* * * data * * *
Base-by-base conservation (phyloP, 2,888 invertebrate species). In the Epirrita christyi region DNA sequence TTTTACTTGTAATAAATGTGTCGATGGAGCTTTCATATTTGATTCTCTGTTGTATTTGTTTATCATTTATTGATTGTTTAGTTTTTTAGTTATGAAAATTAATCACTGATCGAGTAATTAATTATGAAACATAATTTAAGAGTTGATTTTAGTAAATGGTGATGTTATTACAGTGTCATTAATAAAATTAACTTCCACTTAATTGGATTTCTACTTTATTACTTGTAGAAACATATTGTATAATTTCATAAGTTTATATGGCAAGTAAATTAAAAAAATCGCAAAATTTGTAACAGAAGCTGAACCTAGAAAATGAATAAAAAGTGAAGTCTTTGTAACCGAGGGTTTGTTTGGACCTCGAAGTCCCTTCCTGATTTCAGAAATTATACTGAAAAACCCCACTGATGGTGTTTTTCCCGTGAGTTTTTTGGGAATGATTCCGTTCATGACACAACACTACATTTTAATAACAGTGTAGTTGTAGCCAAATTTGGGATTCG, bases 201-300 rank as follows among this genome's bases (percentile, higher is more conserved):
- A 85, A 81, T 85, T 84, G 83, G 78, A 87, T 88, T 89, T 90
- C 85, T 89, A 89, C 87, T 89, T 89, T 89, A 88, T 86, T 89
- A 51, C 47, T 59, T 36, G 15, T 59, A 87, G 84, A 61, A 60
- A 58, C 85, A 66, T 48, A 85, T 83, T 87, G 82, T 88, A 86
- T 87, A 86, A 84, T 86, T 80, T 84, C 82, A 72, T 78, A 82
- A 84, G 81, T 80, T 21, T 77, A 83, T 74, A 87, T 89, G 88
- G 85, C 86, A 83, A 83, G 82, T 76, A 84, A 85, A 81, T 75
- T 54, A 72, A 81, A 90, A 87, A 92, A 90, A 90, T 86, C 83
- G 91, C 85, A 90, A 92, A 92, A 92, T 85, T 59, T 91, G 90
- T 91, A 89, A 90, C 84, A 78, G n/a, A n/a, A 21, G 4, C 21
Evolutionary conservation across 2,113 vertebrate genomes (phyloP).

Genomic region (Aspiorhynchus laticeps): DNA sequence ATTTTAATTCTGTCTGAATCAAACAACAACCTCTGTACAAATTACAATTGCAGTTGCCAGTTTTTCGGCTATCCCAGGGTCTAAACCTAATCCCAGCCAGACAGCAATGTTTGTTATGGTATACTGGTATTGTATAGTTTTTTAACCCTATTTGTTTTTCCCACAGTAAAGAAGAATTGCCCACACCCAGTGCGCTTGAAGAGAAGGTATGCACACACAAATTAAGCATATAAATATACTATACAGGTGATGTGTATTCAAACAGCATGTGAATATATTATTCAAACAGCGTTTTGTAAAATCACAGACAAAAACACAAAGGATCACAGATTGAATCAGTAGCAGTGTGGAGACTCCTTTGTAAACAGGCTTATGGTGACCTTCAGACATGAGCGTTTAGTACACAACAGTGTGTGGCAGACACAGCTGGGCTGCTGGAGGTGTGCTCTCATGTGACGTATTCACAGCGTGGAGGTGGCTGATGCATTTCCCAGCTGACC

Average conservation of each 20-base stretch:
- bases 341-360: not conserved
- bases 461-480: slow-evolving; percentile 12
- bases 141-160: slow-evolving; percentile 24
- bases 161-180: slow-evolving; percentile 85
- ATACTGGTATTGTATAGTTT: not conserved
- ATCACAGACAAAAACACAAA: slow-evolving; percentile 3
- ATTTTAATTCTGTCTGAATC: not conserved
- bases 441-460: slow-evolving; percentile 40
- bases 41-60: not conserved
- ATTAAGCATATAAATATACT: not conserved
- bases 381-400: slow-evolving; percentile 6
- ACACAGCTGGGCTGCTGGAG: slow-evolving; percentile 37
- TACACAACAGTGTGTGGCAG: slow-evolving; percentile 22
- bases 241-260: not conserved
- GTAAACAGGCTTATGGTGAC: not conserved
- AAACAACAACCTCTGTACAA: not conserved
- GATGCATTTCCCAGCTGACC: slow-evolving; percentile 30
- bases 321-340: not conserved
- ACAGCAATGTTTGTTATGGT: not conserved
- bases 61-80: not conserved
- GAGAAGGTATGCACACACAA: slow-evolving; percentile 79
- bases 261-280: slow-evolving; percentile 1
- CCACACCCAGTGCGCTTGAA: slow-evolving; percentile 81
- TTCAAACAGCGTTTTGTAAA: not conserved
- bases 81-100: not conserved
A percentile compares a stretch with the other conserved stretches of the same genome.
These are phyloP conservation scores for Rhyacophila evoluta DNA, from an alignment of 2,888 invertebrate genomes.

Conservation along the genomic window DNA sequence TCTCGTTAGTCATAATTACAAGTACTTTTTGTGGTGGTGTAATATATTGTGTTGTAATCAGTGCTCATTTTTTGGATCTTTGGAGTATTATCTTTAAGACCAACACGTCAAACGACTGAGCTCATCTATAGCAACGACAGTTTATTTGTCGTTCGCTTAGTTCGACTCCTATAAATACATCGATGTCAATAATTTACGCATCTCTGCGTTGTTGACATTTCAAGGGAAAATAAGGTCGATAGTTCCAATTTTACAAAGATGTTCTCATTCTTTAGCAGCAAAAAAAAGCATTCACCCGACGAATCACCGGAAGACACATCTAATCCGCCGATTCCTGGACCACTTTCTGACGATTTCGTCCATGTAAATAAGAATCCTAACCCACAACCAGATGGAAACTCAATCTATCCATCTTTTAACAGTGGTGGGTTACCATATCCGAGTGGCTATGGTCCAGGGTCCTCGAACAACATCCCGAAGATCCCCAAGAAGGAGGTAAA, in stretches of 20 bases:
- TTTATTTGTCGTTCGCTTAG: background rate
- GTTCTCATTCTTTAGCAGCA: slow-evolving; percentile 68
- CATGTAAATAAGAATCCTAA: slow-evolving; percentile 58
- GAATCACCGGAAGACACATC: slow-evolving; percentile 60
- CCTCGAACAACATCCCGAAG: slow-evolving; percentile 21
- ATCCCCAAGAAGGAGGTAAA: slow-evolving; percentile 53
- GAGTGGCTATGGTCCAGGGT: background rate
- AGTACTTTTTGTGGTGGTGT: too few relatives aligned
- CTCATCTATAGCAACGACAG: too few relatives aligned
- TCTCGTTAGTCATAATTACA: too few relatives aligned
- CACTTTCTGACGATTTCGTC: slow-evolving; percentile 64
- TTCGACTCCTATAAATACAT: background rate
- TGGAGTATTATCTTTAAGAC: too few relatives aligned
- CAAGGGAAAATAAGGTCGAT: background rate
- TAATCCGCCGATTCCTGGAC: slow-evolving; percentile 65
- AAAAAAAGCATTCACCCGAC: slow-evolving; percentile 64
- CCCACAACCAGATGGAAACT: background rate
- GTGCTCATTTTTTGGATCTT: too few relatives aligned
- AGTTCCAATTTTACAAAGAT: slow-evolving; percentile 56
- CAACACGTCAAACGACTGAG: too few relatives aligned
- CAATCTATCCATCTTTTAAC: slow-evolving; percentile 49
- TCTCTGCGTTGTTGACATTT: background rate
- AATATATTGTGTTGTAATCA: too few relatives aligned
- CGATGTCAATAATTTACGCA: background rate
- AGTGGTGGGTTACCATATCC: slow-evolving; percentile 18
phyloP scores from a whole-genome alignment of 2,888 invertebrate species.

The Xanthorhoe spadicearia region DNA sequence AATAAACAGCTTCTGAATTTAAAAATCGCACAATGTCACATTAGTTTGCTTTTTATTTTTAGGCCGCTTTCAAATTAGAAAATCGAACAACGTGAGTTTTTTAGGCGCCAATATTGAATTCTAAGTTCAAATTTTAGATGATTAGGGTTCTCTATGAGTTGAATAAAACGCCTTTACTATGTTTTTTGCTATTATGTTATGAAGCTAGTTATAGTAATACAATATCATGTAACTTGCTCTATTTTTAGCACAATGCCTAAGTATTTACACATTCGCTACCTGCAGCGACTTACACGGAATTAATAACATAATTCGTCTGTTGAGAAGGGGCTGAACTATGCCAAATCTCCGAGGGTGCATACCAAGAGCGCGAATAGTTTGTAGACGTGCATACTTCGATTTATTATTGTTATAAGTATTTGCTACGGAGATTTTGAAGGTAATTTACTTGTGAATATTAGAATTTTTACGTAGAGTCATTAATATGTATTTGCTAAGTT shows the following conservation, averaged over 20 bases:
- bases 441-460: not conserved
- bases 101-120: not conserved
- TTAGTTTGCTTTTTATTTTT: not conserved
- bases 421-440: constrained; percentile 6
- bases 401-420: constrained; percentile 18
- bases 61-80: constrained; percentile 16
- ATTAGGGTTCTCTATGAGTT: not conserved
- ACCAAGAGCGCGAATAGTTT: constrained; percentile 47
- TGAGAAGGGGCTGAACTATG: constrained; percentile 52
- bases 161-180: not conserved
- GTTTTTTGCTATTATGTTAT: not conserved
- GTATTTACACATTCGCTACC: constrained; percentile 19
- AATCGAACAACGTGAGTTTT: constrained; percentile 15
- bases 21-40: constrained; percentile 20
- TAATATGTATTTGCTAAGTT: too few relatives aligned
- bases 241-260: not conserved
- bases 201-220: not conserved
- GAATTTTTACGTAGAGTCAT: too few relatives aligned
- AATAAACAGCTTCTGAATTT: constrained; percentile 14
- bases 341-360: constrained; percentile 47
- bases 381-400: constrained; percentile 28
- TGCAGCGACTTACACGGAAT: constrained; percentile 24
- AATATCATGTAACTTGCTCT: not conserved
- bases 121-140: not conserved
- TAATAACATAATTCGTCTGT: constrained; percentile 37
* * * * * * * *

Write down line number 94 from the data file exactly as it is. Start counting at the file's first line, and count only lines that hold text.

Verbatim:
- TAATAACATAATTCGTCTGT: constrained; percentile 37